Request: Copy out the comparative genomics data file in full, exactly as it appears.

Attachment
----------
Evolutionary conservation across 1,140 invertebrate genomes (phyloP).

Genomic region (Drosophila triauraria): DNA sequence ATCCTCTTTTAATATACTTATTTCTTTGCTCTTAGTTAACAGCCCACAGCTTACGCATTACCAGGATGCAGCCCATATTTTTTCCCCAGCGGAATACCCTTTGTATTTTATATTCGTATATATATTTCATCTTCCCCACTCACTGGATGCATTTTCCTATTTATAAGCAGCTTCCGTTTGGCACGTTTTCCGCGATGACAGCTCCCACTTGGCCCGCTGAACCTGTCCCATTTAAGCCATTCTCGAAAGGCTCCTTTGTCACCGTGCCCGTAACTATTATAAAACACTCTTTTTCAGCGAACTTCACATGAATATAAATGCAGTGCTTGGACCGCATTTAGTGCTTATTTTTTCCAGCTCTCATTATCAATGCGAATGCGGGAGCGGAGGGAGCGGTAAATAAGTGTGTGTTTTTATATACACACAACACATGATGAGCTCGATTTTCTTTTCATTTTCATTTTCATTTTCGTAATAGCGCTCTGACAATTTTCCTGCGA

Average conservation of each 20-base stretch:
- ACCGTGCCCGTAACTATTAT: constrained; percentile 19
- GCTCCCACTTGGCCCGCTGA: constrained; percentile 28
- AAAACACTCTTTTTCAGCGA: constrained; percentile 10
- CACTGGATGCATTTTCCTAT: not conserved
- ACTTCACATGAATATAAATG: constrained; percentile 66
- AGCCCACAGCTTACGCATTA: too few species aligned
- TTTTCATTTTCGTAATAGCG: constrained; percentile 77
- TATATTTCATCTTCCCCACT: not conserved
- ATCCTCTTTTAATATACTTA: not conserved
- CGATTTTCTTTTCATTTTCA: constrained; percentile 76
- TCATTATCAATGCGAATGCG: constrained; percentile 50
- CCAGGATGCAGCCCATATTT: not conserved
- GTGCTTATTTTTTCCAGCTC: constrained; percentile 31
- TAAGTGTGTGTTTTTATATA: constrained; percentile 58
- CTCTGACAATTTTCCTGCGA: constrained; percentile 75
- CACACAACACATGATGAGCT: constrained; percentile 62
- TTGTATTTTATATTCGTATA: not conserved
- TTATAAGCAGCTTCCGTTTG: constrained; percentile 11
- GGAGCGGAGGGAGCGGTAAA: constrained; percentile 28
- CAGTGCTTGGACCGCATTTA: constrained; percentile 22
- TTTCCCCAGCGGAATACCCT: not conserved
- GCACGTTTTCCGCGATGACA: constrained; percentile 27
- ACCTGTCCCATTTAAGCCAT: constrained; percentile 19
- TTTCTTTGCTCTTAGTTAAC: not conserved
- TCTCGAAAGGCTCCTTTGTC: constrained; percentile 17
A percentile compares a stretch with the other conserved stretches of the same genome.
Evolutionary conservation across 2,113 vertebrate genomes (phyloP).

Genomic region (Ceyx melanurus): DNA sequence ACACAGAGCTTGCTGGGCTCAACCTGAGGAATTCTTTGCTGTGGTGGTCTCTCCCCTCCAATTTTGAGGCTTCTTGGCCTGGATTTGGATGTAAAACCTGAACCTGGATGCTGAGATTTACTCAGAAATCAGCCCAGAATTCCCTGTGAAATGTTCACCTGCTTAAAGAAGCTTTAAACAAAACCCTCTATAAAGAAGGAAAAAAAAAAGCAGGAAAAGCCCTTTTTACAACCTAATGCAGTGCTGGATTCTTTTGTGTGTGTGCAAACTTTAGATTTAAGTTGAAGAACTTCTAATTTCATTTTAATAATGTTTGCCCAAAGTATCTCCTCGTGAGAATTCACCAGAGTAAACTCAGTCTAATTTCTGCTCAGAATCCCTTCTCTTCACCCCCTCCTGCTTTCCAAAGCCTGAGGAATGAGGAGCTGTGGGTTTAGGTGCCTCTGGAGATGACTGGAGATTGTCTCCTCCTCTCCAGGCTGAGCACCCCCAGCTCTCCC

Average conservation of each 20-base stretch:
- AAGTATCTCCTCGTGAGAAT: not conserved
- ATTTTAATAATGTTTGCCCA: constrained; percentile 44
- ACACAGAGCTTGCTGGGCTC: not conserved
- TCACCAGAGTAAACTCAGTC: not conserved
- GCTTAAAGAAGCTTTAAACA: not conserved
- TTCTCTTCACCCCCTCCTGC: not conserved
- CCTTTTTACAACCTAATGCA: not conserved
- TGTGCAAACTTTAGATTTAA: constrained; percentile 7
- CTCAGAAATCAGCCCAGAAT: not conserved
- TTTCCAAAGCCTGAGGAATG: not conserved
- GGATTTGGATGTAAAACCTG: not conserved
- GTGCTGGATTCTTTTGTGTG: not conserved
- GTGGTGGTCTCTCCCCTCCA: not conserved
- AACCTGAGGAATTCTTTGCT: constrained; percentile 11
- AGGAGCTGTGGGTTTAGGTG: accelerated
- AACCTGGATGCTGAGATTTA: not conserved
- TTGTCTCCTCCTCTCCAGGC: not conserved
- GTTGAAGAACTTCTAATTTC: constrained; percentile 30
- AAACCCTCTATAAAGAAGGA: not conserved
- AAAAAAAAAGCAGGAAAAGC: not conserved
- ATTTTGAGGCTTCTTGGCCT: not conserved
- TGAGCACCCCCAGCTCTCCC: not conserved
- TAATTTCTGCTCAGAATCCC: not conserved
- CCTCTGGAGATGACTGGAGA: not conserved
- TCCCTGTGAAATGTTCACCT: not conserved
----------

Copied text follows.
Evolutionary conservation across 1,140 invertebrate genomes (phyloP).

Genomic region (Drosophila triauraria): DNA sequence ATCCTCTTTTAATATACTTATTTCTTTGCTCTTAGTTAACAGCCCACAGCTTACGCATTACCAGGATGCAGCCCATATTTTTTCCCCAGCGGAATACCCTTTGTATTTTATATTCGTATATATATTTCATCTTCCCCACTCACTGGATGCATTTTCCTATTTATAAGCAGCTTCCGTTTGGCACGTTTTCCGCGATGACAGCTCCCACTTGGCCCGCTGAACCTGTCCCATTTAAGCCATTCTCGAAAGGCTCCTTTGTCACCGTGCCCGTAACTATTATAAAACACTCTTTTTCAGCGAACTTCACATGAATATAAATGCAGTGCTTGGACCGCATTTAGTGCTTATTTTTTCCAGCTCTCATTATCAATGCGAATGCGGGAGCGGAGGGAGCGGTAAATAAGTGTGTGTTTTTATATACACACAACACATGATGAGCTCGATTTTCTTTTCATTTTCATTTTCATTTTCGTAATAGCGCTCTGACAATTTTCCTGCGA

Average conservation of each 20-base stretch:
- ACCGTGCCCGTAACTATTAT: constrained; percentile 19
- GCTCCCACTTGGCCCGCTGA: constrained; percentile 28
- AAAACACTCTTTTTCAGCGA: constrained; percentile 10
- CACTGGATGCATTTTCCTAT: not conserved
- ACTTCACATGAATATAAATG: constrained; percentile 66
- AGCCCACAGCTTACGCATTA: too few species aligned
- TTTTCATTTTCGTAATAGCG: constrained; percentile 77
- TATATTTCATCTTCCCCACT: not conserved
- ATCCTCTTTTAATATACTTA: not conserved
- CGATTTTCTTTTCATTTTCA: constrained; percentile 76
- TCATTATCAATGCGAATGCG: constrained; percentile 50
- CCAGGATGCAGCCCATATTT: not conserved
- GTGCTTATTTTTTCCAGCTC: constrained; percentile 31
- TAAGTGTGTGTTTTTATATA: constrained; percentile 58
- CTCTGACAATTTTCCTGCGA: constrained; percentile 75
- CACACAACACATGATGAGCT: constrained; percentile 62
- TTGTATTTTATATTCGTATA: not conserved
- TTATAAGCAGCTTCCGTTTG: constrained; percentile 11
- GGAGCGGAGGGAGCGGTAAA: constrained; percentile 28
- CAGTGCTTGGACCGCATTTA: constrained; percentile 22
- TTTCCCCAGCGGAATACCCT: not conserved
- GCACGTTTTCCGCGATGACA: constrained; percentile 27
- ACCTGTCCCATTTAAGCCAT: constrained; percentile 19
- TTTCTTTGCTCTTAGTTAAC: not conserved
- TCTCGAAAGGCTCCTTTGTC: constrained; percentile 17
A percentile compares a stretch with the other conserved stretches of the same genome.
Evolutionary conservation across 2,113 vertebrate genomes (phyloP).

Genomic region (Ceyx melanurus): DNA sequence ACACAGAGCTTGCTGGGCTCAACCTGAGGAATTCTTTGCTGTGGTGGTCTCTCCCCTCCAATTTTGAGGCTTCTTGGCCTGGATTTGGATGTAAAACCTGAACCTGGATGCTGAGATTTACTCAGAAATCAGCCCAGAATTCCCTGTGAAATGTTCACCTGCTTAAAGAAGCTTTAAACAAAACCCTCTATAAAGAAGGAAAAAAAAAAGCAGGAAAAGCCCTTTTTACAACCTAATGCAGTGCTGGATTCTTTTGTGTGTGTGCAAACTTTAGATTTAAGTTGAAGAACTTCTAATTTCATTTTAATAATGTTTGCCCAAAGTATCTCCTCGTGAGAATTCACCAGAGTAAACTCAGTCTAATTTCTGCTCAGAATCCCTTCTCTTCACCCCCTCCTGCTTTCCAAAGCCTGAGGAATGAGGAGCTGTGGGTTTAGGTGCCTCTGGAGATGACTGGAGATTGTCTCCTCCTCTCCAGGCTGAGCACCCCCAGCTCTCCC

Average conservation of each 20-base stretch:
- AAGTATCTCCTCGTGAGAAT: not conserved
- ATTTTAATAATGTTTGCCCA: constrained; percentile 44
- ACACAGAGCTTGCTGGGCTC: not conserved
- TCACCAGAGTAAACTCAGTC: not conserved
- GCTTAAAGAAGCTTTAAACA: not conserved
- TTCTCTTCACCCCCTCCTGC: not conserved
- CCTTTTTACAACCTAATGCA: not conserved
- TGTGCAAACTTTAGATTTAA: constrained; percentile 7
- CTCAGAAATCAGCCCAGAAT: not conserved
- TTTCCAAAGCCTGAGGAATG: not conserved
- GGATTTGGATGTAAAACCTG: not conserved
- GTGCTGGATTCTTTTGTGTG: not conserved
- GTGGTGGTCTCTCCCCTCCA: not conserved
- AACCTGAGGAATTCTTTGCT: constrained; percentile 11
- AGGAGCTGTGGGTTTAGGTG: accelerated
- AACCTGGATGCTGAGATTTA: not conserved
- TTGTCTCCTCCTCTCCAGGC: not conserved
- GTTGAAGAACTTCTAATTTC: constrained; percentile 30
- AAACCCTCTATAAAGAAGGA: not conserved
- AAAAAAAAAGCAGGAAAAGC: not conserved
- ATTTTGAGGCTTCTTGGCCT: not conserved
- TGAGCACCCCCAGCTCTCCC: not conserved
- TAATTTCTGCTCAGAATCCC: not conserved
- CCTCTGGAGATGACTGGAGA: not conserved
- TCCCTGTGAAATGTTCACCT: not conserved